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5 Investing Biases That You Should Avoid While Investing

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Investing Biases
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In life, emotion and biases drive most of our decisions, but in investing, it can be very harmful. To be a successful investor in the long term, you must overcome cognitive or psychological biases that often lead to poor decision-making.

Cognitive biases are systematic errors in thinking, processing, and interpreting the information around you and are more subconscious in nature. In other words, your brain is hard-wired to specific conditions and tends to act in a particular manner unconsciously, which can affect your rational decision-making ability.

Generally, emotions, individual motivations, limits in processing information, and social pressure lead to cognitive biases. And, in investments, where thousands of minds are working in tandem to get the most out of their money invested, such investing biases can lead to investment losses or not achieving the investment objectives.

In this blog, we will discuss the five investing biases that you should avoid while investing.

Endowment Effect

It’s the most common investment bias you see among investors. Also called the ownership effect, people value an object more than they would appreciate it if they didn’t own it. Such biased behavior happens when investors fall in love with the stocks they own or have a loss aversion, where they refuse to sell their loss-making investment. 

In investing, investors tend to part ways with winning stocks but hold on to poorly performing stocks in the portfolio. As a result, it adversely impacts the portfolio diversification strategy and investment returns in the long term. 

How to avoid it: The best way to overcome endowment bias is to acknowledge it exists and consider the opportunity cost of the investment. In other words, if the returns from the next best investment opportunity are higher, you should consider selling the asset. 

Bandwagon Effect

You can see the bandwagon effect in other areas of life, not just in investing. It is a psychological phenomenon where individuals adopt certain kinds of behavior, style, or decisions simply because other people are doing so.

For example, buying into an investment theme or stock because other people in the market are doing so, even if it doesn’t fit into the investment strategy. In other words, they are displaying herd behavior. The two factors that drive the bandwagon effect are- the desire to be correct and the fear of missing out (FOMO). 

How to avoid it: Stay neutral, be more open-minded and verify information on the internet before coming to any conclusion. 

Anchoring Bias

It’s a psychological behavior, where one tends to emphasize pre-existing information they learn when making a decision, for example, following the rosy analyst presentation on stock instead of finding something concerning in the annual report or the company’s financial performance.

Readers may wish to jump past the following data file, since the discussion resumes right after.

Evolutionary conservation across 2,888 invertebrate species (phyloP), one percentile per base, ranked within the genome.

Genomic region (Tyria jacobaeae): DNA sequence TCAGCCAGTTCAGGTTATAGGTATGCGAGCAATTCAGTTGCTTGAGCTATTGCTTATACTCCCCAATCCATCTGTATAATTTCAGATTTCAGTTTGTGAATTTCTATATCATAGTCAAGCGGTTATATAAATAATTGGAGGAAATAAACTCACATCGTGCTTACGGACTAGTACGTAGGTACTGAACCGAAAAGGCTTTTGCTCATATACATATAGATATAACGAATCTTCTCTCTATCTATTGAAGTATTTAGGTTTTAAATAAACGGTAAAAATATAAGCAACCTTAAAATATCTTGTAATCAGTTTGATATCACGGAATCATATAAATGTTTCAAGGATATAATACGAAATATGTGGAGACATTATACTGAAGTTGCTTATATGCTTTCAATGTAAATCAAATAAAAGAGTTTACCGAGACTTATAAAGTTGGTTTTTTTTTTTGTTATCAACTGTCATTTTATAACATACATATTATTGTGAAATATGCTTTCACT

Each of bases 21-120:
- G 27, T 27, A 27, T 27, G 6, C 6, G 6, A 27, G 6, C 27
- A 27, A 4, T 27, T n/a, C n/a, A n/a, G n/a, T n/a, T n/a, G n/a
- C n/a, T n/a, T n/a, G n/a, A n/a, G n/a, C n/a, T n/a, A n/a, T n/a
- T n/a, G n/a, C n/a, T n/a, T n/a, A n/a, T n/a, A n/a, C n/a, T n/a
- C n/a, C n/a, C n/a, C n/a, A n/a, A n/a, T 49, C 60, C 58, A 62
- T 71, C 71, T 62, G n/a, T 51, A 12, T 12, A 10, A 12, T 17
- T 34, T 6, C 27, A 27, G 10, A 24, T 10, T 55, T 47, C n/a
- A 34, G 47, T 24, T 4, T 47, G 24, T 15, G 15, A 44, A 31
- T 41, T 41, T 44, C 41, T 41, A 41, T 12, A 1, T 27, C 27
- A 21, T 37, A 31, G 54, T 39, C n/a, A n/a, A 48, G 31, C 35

Had you found the shortcomings before, you would not believe the rosy analyst presentation. But, here, the first piece of information you learn, called the anchor, influences your decisions. 

Another example of anchoring bias in stock investing is referring to the stock price while making your investment decision. If the stock price is closer to or above the five figures (Rs 10,000), you would most likely consider the stock high, irrespective of its book value and lower PE value.  

How to avoid: The key to preventing anchoring bias is to increase research on the subject, improve reasoning skills, and take help from experts before making an investment decision. 

Sunk-cost Fallacy Bias

In economics, a sunk cost is the cost that has been incurred and cannot be recovered. Similarly, in investing, sunk-cost fallacy bias happens when you tend to continue investing in a loss-making stock because of a previous investment and eventually find it becomes difficult to abandon the asset. 

Sunk-cost fallacy bias occurs primarily due to commitment bias. In other words, you continue to support the past decision despite changing scenarios suggesting it isn’t the right decision. Or you are not feeling guilty for not sticking to your past choices. 

How to avoid: The key to preventing sunk-cost fallacy bias is looking at the investment’s current and future cost benefits instead of past decisions. And, also staying committed to the investment plan helps. 

Oversimplification Bias

Humans always look for simplified explanations of complex and uncertain topics. However, the inclination to oversimplify complex and uncertain things leads to a loss of critical information or difficulty in visualizing the big picture with any clarity.

Oversimplification of complex and uncertain matters while investing is the prime cause of many investment mistakes. For example, comparing FMCG and an NBFC company is challenging as both have different business models and follow other metrics. It will be a disaster if we compare the financial metrics of both business models on the same scale, like the profitability ratio. 

How to avoid: Staying within the circle of competence is the key and choosing not to invest in stocks or businesses you don’t understand, no matter how simplified the investment case may look. 

Many investing biases can come in the way of making good investment decisions. But, you can avoid most of them through the right approach and practice. 

The key to overcoming investing biases is to acknowledge that cognitive biases exist. It would help if you dedicated more time researching to test your investment decisions, be open to more viewpoints, and use different investment tools to develop the correct thinking approach and make informed decisions. 


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